Business Irish

Sunday 16 December 2018

Consumers look set to fuel growth

Bank of Ireland's group chief economist Dr Loretta O'Sullivan believes broadband and infrastructure will become key issues in 2018, writes Samantha McCaughren

Bank of Ireland chief economist Dr Loretta O’Sullivan. Photo: David Conachy
Bank of Ireland chief economist Dr Loretta O’Sullivan. Photo: David Conachy
Samantha McCaughren

Samantha McCaughren

Consumer spending will be key to the growth of the economy in 2018, with some evidence that sentiment among businesses is more subdued, according to Bank of Ireland group chief economist Dr Loretta O'Sullivan.

The bank had forecast GDP growth of 3.8pc for the year ahead but expects to revise that figure upwards in the coming weeks.

"It's really a continuation of the story that we've seen for the last while," said O'Sullivan. "So ongoing recovery in the domestic economy, against a backdrop of an unsettled external environment. Consumers are back spending and I think it's very important that we now have more than two million people in work."

She expects the unemployment rate to come down to around 6pc, which will further support consumer spending.

O'Sullivan, who has a PhD in housing and previously worked in the Department of Finance, is mindful of the fact that there are uncertainties in the external environment. But she is encouraged that the euro area economies - important trading partners for Ireland - have been growing better than expected.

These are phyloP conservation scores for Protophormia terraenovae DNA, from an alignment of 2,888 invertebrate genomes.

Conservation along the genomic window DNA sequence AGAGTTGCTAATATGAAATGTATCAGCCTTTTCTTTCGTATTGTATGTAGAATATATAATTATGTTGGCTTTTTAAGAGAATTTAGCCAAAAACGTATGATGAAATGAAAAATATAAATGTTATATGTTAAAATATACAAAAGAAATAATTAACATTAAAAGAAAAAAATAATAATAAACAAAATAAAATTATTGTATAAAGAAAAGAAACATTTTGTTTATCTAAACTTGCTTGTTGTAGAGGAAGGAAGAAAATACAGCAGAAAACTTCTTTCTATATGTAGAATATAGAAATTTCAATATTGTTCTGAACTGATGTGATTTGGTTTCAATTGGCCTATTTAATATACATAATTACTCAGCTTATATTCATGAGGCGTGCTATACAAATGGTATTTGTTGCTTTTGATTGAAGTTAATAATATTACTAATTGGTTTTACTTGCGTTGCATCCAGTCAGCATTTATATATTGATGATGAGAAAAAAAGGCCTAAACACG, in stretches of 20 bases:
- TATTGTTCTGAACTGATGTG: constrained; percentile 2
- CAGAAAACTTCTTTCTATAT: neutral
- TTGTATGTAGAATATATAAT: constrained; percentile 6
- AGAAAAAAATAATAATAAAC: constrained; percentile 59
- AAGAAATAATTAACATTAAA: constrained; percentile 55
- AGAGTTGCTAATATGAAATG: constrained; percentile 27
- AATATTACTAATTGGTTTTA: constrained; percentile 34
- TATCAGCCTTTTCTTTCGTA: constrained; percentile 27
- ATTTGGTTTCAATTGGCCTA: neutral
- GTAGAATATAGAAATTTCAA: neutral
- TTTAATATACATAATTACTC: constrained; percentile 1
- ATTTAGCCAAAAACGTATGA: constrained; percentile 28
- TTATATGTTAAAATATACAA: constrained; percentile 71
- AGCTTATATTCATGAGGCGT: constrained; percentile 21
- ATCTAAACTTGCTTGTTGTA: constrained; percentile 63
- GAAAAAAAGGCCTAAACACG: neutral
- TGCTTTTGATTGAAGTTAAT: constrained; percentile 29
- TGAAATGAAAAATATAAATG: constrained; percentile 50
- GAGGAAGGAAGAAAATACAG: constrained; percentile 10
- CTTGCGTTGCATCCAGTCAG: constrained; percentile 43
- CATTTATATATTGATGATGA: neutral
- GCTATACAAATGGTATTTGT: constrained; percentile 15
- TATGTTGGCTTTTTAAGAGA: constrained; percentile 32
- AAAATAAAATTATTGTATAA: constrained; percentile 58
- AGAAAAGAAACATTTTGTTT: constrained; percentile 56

"The US is growing and there may be a bit more to come there if President Donald Trump's stimulus package goes through and if he gives a little bit of a boost to the US economy."

She agrees that Brexit is 'a cloud on the horizon' but again the UK economy is growing at around the 1.5pc mark.

O'Sullivan, who became the bank's chief economist almost four years ago, has been on customer roadshows in recent weeks and months and has seen firsthand that businesses are highly engaged with Brexit and the uncertainties around it.

"Concerns differ for firms depending on their own circumstances. For some firms it is a case that they're concerned about the exchange rate, it's moved quite a lot, they're not as competitive now when they're selling into the UK market.

"For firms that are up around the Border, some of them are concerned around cross-border shopping. Some are looking at the fact that they travel back and forth across the Border 10 times a day. And for other firms the issue is the UK being the land bridge to Europe and if they can't go through the UK, do they have to go around it?

"They are all trying to process that at the moment and we see that weighing a little bit on business sentiment in our research where while the consumer is edging up the business sentiment has been a little bit more subdued."

The US and the impact of Donald Trump has also weighed on people's minds, but O'Sullivan is less concerned about that as time has passed.

"When he got elected people were caught unawares. You see in November 2016 a big dip in sentiment again amongst households and amongst firms."